All the world’s a stage (part II) …

As my childhood friend the Bard said:

All the world’s a stage,
And all the men and women merely players;
They have their exits and their entrances,
And one man in his time plays many parts, …


There are many staging systems. Some, such as the TNM staging system, are used for many types of cancer. Others are specific to a particular type of cancer. Most staging systems include information about:

  • Where the tumor is located in the body
  • The cell type (such as, adenocarcinoma or squamous cell carcinoma)
  • The size of the tumor
  • Whether the cancer has spread to nearby lymph nodes
  • Whether the cancer has spread to a different part of the body
  • Tumor grade, which refers to how abnormal the cancer cells look and how likely the tumor is to grow and spread

One system used is this:

Stage What it means
Stage 0 Abnormal cells are present but have not spread to nearby tissue. Also called carcinoma in situ, or CIS. CIS is not cancer, but it may become cancer.
Stage I, Stage II, and Stage III Cancer is present. The higher the number, the larger the cancer tumor and the more it has spread into nearby tissues.
Stage IV The cancer has spread to distant parts of the body.

At the first cerberus appointment we were told that I had stage III cancer, but that it was “just” stage III, close to stage II. That was not real reassuring but it was something to hold on to.

After surgery the surgeon said reported that pathology determined there were “clean margins.” What the heck does that mean?

Imagine the yolk is a tumor:

And the doctor is about to cut it out. First he adds some salt and pepper and then starts cutting. The idea is to get the entire tumor and then send what is cut out to pathology. They prefer hot sauce on their eggs, but then, they are pathologists.

In order to be sure the doctor got every bit of the tumor, they will look closely at the area the doctor cut. There should be a layer of white and no yellow showing. Any yellow showing means that the yellow, i.e. tumor, was cut and there are some tumor cells left in the patient.

This is an example where there is not a clean margin on the right of this picture, hence some tumor is still in the rest of the fucking colon and I picked the wrong surgeon. And now I’m hungry.

We had clean margins. I did not say “duh” as he took out about 12 inches of colon and the cancer was more like 3 inches or something like that.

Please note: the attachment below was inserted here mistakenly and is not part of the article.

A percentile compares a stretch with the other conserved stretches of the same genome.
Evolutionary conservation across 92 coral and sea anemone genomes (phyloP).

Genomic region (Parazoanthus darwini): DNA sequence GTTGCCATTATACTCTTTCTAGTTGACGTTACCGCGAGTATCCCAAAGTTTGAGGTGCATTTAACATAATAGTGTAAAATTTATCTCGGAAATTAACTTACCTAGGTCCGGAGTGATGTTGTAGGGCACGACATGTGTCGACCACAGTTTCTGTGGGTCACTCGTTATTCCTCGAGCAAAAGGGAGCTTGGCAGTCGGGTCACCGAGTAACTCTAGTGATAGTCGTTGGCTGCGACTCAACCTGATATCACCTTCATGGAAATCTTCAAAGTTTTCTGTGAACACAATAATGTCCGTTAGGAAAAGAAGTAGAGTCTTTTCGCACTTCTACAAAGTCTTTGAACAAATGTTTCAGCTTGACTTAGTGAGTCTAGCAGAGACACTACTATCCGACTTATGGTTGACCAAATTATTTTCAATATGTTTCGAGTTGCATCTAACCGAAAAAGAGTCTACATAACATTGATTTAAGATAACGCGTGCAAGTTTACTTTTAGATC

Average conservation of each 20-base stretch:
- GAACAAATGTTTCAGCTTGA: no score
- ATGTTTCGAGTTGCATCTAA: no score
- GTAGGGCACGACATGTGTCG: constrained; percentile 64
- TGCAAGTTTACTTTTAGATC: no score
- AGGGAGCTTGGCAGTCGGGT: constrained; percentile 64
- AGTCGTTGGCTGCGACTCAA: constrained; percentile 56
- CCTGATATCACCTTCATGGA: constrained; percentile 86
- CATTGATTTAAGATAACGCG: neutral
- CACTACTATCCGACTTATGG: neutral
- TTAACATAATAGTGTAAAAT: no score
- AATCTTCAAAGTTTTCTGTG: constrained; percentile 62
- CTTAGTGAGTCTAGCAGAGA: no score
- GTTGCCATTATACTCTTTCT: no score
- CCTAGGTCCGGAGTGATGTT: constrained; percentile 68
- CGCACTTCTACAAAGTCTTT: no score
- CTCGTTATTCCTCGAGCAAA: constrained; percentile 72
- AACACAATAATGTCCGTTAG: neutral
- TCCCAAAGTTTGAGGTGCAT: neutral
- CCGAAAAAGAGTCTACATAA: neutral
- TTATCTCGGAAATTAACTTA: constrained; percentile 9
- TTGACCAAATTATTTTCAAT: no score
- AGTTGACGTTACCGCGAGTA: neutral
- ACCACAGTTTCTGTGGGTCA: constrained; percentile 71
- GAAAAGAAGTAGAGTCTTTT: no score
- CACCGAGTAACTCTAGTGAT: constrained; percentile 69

lymph node (limf node) A small bean-shaped structure that is part of the body’s immune system. Lymph nodes filter substances that travel through the lymphatic fluid, and they contain lymphocytes (white blood cells) that help the body fight infection and disease. There are hundreds of lymph nodes found throughout the body. They are connected to one another by lymph vessels. Clusters of lymph nodes are found in the neck, axilla (underarm), chest, abdomen, and groin. For example, there are about 20-40 lymph nodes in the axilla. Also called lymph gland.

The surgeon also removed some of the lymph nodes that are involved with the part of the colon I used to have. I was told that there is more concern when five or more lymph nodes have cancer cells. Four of mine did.

… His acts being seven ages. At first, the infant,
Mewling and puking in the nurse’s arms.
Then the whining schoolboy, with his satchel
And shining morning face, creeping like snail
Unwillingly to school. And then the lover,
Sighing like furnace, with a woeful ballad
Made to his mistress’ eyebrow. Then a soldier,
Full of strange oaths and bearded like the pard,
Jealous in honor, sudden and quick in quarrel,
Seeking the bubble reputation …

And that is all I knew going into chemotherapy, the last of the triad …

chemo-radiation : surgery : chemotherapy

I was at one of my every-two-week appointments to get infused. The protocol is I go in and first they hook up to my port and take blood for testing. I meet the doctor afterwards and if the blood tests are “good” I then got two hours of IV, only to go home for 48 hours with a pump continually infusing me more. Luckily Quinilla (Dr. Pye) was back from her leave and I met with her for the majority of the appointments.

I don’t remember how it came up (keep it clean) but we were talking about my current symptoms and whatever, and then she said it.

The final determination on staging was IIIc.

That is the highest stage short of stage IV (spread to other organs).

So that was a surprise. My head was spinning a bit and somehow, as stupid as it was, we got on the subject of survival rates. Stage III has around a 70% five-year survival rate. Stage IV is around 20%.

Had I waited much longer for my colonoscopy I would be dealing with a 20% survival rate. Definitely a 12 on the what-the-fuck-o-meter.


… Even in the cannon’s mouth. And then the justice,
In fair round belly with good capon lined,
With eyes severe and beard of formal cut,
Full of wise saws and modern instances;
And so he plays his part. The sixth age shifts
Into the lean and slippered pantaloon,
With spectacles on nose and pouch on side;
His youthful hose, well saved, a world too wide
For his shrunk shank, and his big manly voice,
Turning again toward childish treble, pipes
And whistles in his sound. Last scene of all,
That ends this strange eventful history,
Is second childishness and mere oblivion,
Sans teeth, sans eyes, sans taste, sans everything.

-As You Like It, Act II, Scene VII [All the world’s a stage]
William Shakespeare, aka the Bard

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